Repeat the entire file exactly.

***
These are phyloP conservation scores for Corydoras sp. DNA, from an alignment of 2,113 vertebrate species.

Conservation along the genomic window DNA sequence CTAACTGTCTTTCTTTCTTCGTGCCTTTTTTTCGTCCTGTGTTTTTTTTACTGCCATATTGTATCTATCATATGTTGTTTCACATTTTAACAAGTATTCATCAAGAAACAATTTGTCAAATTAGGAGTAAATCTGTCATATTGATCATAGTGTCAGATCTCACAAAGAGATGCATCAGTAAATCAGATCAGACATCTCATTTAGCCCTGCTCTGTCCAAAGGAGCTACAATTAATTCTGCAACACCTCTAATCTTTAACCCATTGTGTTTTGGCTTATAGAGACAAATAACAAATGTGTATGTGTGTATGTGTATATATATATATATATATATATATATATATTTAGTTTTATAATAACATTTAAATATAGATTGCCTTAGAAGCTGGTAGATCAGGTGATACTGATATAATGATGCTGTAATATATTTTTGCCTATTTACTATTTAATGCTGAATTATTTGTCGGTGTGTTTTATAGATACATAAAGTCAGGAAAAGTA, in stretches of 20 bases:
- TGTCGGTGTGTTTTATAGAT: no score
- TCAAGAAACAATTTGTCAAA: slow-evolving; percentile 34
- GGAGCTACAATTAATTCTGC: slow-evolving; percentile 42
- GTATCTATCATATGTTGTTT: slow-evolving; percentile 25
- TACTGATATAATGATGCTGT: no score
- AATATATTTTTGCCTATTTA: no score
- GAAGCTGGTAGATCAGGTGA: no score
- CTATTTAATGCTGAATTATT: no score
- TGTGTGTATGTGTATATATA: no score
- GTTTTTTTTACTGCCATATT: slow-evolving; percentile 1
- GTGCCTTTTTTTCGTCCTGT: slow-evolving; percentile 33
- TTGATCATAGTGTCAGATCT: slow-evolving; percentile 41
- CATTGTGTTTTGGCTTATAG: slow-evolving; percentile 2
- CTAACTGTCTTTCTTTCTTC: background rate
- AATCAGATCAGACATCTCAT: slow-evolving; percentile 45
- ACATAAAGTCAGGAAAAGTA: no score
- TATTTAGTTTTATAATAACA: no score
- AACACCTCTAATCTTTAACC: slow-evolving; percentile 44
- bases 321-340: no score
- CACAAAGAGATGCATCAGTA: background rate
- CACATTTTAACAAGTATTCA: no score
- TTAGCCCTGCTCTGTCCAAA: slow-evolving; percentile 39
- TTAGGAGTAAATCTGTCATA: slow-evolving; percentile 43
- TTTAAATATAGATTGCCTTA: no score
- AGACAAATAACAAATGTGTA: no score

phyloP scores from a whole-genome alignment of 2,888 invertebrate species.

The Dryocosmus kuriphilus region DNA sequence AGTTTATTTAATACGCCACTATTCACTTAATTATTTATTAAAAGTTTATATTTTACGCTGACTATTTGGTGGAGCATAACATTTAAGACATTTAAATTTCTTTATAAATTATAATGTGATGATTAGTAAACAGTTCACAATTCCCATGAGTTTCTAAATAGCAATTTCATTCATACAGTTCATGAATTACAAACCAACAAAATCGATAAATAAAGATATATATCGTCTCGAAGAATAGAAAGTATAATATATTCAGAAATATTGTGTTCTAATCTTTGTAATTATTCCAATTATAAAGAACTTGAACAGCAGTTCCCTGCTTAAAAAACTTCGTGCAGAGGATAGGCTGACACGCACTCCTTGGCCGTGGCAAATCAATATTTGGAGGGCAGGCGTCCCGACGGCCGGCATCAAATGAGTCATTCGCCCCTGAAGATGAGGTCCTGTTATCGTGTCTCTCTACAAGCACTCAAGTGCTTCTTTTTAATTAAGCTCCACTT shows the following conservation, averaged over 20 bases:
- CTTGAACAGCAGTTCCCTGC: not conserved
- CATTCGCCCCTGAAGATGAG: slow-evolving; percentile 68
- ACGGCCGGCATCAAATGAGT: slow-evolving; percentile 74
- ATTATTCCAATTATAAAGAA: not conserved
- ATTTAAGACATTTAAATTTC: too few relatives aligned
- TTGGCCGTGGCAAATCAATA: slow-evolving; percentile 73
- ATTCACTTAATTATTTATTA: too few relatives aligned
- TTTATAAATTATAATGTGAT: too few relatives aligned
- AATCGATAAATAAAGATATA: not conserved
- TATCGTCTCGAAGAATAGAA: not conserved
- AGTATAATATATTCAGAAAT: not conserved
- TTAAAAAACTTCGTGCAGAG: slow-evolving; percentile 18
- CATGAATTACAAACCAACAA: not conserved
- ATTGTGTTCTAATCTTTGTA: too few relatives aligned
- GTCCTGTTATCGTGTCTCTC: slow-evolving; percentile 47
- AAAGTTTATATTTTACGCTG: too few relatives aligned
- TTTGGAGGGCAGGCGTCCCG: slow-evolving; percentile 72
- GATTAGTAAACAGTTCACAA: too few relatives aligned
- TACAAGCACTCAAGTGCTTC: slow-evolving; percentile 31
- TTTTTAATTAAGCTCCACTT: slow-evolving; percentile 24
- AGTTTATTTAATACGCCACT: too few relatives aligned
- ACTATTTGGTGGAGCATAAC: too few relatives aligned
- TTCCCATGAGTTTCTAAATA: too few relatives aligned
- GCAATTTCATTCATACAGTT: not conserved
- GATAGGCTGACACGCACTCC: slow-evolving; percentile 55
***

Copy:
These are phyloP conservation scores for Corydoras sp. DNA, from an alignment of 2,113 vertebrate species.

Conservation along the genomic window DNA sequence CTAACTGTCTTTCTTTCTTCGTGCCTTTTTTTCGTCCTGTGTTTTTTTTACTGCCATATTGTATCTATCATATGTTGTTTCACATTTTAACAAGTATTCATCAAGAAACAATTTGTCAAATTAGGAGTAAATCTGTCATATTGATCATAGTGTCAGATCTCACAAAGAGATGCATCAGTAAATCAGATCAGACATCTCATTTAGCCCTGCTCTGTCCAAAGGAGCTACAATTAATTCTGCAACACCTCTAATCTTTAACCCATTGTGTTTTGGCTTATAGAGACAAATAACAAATGTGTATGTGTGTATGTGTATATATATATATATATATATATATATATATTTAGTTTTATAATAACATTTAAATATAGATTGCCTTAGAAGCTGGTAGATCAGGTGATACTGATATAATGATGCTGTAATATATTTTTGCCTATTTACTATTTAATGCTGAATTATTTGTCGGTGTGTTTTATAGATACATAAAGTCAGGAAAAGTA, in stretches of 20 bases:
- TGTCGGTGTGTTTTATAGAT: no score
- TCAAGAAACAATTTGTCAAA: slow-evolving; percentile 34
- GGAGCTACAATTAATTCTGC: slow-evolving; percentile 42
- GTATCTATCATATGTTGTTT: slow-evolving; percentile 25
- TACTGATATAATGATGCTGT: no score
- AATATATTTTTGCCTATTTA: no score
- GAAGCTGGTAGATCAGGTGA: no score
- CTATTTAATGCTGAATTATT: no score
- TGTGTGTATGTGTATATATA: no score
- GTTTTTTTTACTGCCATATT: slow-evolving; percentile 1
- GTGCCTTTTTTTCGTCCTGT: slow-evolving; percentile 33
- TTGATCATAGTGTCAGATCT: slow-evolving; percentile 41
- CATTGTGTTTTGGCTTATAG: slow-evolving; percentile 2
- CTAACTGTCTTTCTTTCTTC: background rate
- AATCAGATCAGACATCTCAT: slow-evolving; percentile 45
- ACATAAAGTCAGGAAAAGTA: no score
- TATTTAGTTTTATAATAACA: no score
- AACACCTCTAATCTTTAACC: slow-evolving; percentile 44
- bases 321-340: no score
- CACAAAGAGATGCATCAGTA: background rate
- CACATTTTAACAAGTATTCA: no score
- TTAGCCCTGCTCTGTCCAAA: slow-evolving; percentile 39
- TTAGGAGTAAATCTGTCATA: slow-evolving; percentile 43
- TTTAAATATAGATTGCCTTA: no score
- AGACAAATAACAAATGTGTA: no score

phyloP scores from a whole-genome alignment of 2,888 invertebrate species.

The Dryocosmus kuriphilus region DNA sequence AGTTTATTTAATACGCCACTATTCACTTAATTATTTATTAAAAGTTTATATTTTACGCTGACTATTTGGTGGAGCATAACATTTAAGACATTTAAATTTCTTTATAAATTATAATGTGATGATTAGTAAACAGTTCACAATTCCCATGAGTTTCTAAATAGCAATTTCATTCATACAGTTCATGAATTACAAACCAACAAAATCGATAAATAAAGATATATATCGTCTCGAAGAATAGAAAGTATAATATATTCAGAAATATTGTGTTCTAATCTTTGTAATTATTCCAATTATAAAGAACTTGAACAGCAGTTCCCTGCTTAAAAAACTTCGTGCAGAGGATAGGCTGACACGCACTCCTTGGCCGTGGCAAATCAATATTTGGAGGGCAGGCGTCCCGACGGCCGGCATCAAATGAGTCATTCGCCCCTGAAGATGAGGTCCTGTTATCGTGTCTCTCTACAAGCACTCAAGTGCTTCTTTTTAATTAAGCTCCACTT shows the following conservation, averaged over 20 bases:
- CTTGAACAGCAGTTCCCTGC: not conserved
- CATTCGCCCCTGAAGATGAG: slow-evolving; percentile 68
- ACGGCCGGCATCAAATGAGT: slow-evolving; percentile 74
- ATTATTCCAATTATAAAGAA: not conserved
- ATTTAAGACATTTAAATTTC: too few relatives aligned
- TTGGCCGTGGCAAATCAATA: slow-evolving; percentile 73
- ATTCACTTAATTATTTATTA: too few relatives aligned
- TTTATAAATTATAATGTGAT: too few relatives aligned
- AATCGATAAATAAAGATATA: not conserved
- TATCGTCTCGAAGAATAGAA: not conserved
- AGTATAATATATTCAGAAAT: not conserved
- TTAAAAAACTTCGTGCAGAG: slow-evolving; percentile 18
- CATGAATTACAAACCAACAA: not conserved
- ATTGTGTTCTAATCTTTGTA: too few relatives aligned
- GTCCTGTTATCGTGTCTCTC: slow-evolving; percentile 47
- AAAGTTTATATTTTACGCTG: too few relatives aligned
- TTTGGAGGGCAGGCGTCCCG: slow-evolving; percentile 72
- GATTAGTAAACAGTTCACAA: too few relatives aligned
- TACAAGCACTCAAGTGCTTC: slow-evolving; percentile 31
- TTTTTAATTAAGCTCCACTT: slow-evolving; percentile 24
- AGTTTATTTAATACGCCACT: too few relatives aligned
- ACTATTTGGTGGAGCATAAC: too few relatives aligned
- TTCCCATGAGTTTCTAAATA: too few relatives aligned
- GCAATTTCATTCATACAGTT: not conserved
- GATAGGCTGACACGCACTCC: slow-evolving; percentile 55